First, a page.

Pasts & Futures | Exhibition

Mary Anne and I, a Conversation (coverlet half); Playsuit-Coveralls for my Youngest Child; Blanket-Coat for Many Generations of Toole Women

Anie Toole


I weave cloth that is emotional and mathematical. The starting point to my work is the memories and relationships evoked by the patterns and motifs of clothing and decor from heritage textiles. Multi-layer weave structures are resolved using a mathematical approach and extensive sampling. In contrast, my approach to natural dyes and embellishments is intuitive. The transmission of textile knowledge is done through sample books and using various notation. I ask, how do you write cloth? How similar is the cloth reconstructed from its recipe to the original one? My practice materializes the slippages that occur from this—and other—translations. Clothmaking and printmaking are both series of repeated gestures and manipulations of specific tools. Every thread goes through my hand’s multiple times through processes of natural dyes, mechanical resists, weaving, unweaving, overdyeing and hand-finishing. The soft structure of fibers allows me to transform the work in space.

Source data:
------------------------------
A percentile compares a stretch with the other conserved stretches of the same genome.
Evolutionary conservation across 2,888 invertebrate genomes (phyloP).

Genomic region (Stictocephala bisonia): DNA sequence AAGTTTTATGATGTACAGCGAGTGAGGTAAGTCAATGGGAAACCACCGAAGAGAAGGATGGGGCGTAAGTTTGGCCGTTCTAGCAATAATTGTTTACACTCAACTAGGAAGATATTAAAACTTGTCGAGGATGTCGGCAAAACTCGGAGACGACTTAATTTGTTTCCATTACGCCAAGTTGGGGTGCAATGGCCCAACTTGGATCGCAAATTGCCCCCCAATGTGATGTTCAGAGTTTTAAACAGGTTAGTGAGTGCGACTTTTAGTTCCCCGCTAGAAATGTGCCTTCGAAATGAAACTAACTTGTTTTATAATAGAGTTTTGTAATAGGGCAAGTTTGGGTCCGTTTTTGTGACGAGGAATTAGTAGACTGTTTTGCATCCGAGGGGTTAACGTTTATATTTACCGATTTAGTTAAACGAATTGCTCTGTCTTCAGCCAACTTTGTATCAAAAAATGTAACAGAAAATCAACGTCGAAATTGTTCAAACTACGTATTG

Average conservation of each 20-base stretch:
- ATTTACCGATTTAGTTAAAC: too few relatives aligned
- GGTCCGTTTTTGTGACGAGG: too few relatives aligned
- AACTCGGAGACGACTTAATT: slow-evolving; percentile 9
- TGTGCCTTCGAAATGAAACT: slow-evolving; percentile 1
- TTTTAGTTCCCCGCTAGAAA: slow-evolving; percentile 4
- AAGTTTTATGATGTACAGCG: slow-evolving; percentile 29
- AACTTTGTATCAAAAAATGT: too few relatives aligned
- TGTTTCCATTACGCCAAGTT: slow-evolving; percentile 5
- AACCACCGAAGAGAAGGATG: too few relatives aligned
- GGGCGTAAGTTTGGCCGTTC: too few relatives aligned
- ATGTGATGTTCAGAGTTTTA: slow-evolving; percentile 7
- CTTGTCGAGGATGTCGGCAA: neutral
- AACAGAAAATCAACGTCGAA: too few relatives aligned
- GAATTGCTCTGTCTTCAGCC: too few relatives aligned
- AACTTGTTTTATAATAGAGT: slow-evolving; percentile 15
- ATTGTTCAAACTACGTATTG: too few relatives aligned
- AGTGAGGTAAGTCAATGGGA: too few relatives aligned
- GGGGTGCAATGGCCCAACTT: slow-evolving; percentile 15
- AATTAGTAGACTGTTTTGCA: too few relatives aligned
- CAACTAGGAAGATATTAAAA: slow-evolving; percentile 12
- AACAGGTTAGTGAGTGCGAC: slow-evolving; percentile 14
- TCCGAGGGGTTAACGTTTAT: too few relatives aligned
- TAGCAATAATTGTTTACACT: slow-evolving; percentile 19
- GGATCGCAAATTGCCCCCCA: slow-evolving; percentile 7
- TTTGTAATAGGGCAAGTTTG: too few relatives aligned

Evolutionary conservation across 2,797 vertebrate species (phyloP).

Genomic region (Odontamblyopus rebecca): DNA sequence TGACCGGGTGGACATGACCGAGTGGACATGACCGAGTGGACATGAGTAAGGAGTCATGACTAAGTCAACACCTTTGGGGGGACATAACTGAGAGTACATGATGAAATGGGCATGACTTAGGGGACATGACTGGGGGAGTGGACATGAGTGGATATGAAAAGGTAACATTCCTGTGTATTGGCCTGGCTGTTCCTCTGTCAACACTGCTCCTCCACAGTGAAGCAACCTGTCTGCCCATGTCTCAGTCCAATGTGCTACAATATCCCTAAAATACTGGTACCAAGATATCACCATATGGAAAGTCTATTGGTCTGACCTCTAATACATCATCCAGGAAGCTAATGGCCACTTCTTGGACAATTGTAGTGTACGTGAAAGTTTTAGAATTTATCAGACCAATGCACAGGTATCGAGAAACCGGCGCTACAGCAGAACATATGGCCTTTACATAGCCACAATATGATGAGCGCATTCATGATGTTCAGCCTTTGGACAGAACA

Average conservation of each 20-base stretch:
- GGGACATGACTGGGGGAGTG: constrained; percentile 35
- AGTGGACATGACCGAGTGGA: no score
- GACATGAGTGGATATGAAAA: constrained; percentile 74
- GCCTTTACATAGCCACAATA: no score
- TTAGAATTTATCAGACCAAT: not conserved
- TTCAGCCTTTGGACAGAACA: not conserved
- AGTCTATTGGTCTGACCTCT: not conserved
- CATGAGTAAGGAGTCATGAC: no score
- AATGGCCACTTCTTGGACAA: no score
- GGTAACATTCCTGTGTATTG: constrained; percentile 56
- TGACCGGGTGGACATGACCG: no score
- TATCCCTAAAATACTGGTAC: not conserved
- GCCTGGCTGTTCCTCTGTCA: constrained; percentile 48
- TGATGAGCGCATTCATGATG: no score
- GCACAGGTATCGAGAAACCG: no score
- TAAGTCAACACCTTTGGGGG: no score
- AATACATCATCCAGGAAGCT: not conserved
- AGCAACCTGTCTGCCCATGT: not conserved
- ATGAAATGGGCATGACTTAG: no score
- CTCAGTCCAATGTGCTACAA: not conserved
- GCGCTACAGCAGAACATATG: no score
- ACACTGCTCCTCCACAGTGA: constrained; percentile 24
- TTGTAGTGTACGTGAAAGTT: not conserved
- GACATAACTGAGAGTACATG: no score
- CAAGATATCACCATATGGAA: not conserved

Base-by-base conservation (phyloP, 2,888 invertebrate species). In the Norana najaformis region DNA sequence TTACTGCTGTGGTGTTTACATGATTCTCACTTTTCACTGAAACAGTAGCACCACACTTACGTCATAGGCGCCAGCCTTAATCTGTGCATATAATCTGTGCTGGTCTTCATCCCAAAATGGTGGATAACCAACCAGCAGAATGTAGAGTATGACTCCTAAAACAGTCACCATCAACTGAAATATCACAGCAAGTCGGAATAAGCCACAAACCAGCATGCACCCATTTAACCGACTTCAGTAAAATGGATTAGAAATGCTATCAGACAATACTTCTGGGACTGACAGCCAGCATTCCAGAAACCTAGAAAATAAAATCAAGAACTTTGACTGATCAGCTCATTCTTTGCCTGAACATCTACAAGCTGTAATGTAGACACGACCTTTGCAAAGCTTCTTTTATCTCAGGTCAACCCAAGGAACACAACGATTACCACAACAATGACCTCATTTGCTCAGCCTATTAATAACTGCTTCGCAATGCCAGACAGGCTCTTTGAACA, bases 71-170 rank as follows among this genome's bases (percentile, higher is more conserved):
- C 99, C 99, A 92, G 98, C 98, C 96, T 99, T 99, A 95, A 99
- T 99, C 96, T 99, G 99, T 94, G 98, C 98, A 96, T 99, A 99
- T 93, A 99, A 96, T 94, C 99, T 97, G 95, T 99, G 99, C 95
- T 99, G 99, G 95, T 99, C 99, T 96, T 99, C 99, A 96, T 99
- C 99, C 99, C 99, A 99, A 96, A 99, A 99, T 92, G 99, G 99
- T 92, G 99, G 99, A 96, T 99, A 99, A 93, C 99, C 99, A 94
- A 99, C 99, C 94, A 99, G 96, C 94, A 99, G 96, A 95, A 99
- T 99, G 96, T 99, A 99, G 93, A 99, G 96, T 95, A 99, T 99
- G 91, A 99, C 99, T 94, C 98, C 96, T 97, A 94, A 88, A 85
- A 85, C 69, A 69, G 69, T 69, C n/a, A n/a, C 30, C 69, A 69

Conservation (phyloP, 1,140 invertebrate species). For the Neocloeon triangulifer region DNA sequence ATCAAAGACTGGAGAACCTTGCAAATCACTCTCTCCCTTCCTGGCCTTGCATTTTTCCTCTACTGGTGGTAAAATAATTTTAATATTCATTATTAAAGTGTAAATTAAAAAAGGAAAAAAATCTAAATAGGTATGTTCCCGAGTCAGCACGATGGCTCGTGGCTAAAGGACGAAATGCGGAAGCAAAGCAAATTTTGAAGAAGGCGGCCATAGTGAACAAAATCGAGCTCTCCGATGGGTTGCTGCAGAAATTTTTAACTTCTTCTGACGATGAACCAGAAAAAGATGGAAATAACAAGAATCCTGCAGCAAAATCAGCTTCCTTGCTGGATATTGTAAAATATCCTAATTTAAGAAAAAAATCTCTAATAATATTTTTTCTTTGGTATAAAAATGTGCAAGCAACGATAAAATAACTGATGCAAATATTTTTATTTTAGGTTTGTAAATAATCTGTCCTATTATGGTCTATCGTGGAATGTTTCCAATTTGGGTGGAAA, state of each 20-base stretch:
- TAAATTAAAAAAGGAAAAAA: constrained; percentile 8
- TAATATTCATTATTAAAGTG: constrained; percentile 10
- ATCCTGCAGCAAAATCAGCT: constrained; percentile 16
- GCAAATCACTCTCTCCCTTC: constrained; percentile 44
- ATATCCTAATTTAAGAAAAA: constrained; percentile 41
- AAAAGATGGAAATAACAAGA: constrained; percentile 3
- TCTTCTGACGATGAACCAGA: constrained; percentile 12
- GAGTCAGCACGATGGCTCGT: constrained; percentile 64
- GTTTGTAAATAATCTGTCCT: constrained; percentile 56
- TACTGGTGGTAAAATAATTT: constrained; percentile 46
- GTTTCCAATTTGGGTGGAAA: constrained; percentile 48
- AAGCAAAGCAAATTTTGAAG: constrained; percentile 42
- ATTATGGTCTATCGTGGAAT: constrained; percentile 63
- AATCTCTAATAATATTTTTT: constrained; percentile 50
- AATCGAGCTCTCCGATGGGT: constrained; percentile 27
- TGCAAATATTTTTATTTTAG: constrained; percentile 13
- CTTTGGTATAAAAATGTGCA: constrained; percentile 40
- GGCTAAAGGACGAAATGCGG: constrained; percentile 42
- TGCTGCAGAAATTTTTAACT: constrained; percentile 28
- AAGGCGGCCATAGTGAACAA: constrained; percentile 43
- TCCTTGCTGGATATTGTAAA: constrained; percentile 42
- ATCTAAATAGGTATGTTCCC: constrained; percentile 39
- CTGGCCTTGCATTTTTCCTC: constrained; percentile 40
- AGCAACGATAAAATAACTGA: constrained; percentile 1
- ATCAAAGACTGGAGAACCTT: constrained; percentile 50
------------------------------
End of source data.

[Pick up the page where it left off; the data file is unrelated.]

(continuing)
The block design of a woven coverlet by Mary Anne Toole featured in Dorothy K. Burnham’s Keep Me Warm One Night: Early Handweaving in Eastern Canada (1972, p.272) was the starting point. Mary Anne Toole and I share our surname. While we might not be related, I do like to imagine her sharing her knowledge, passing on family traditions and teaching me the craft of weaving. The coverlet was repurposed into outerwear, a reminder of times when coat fabric was cut from blankets. The handwoven label captures my creative practice alternating between ancestral fiber techniques and digital weaving.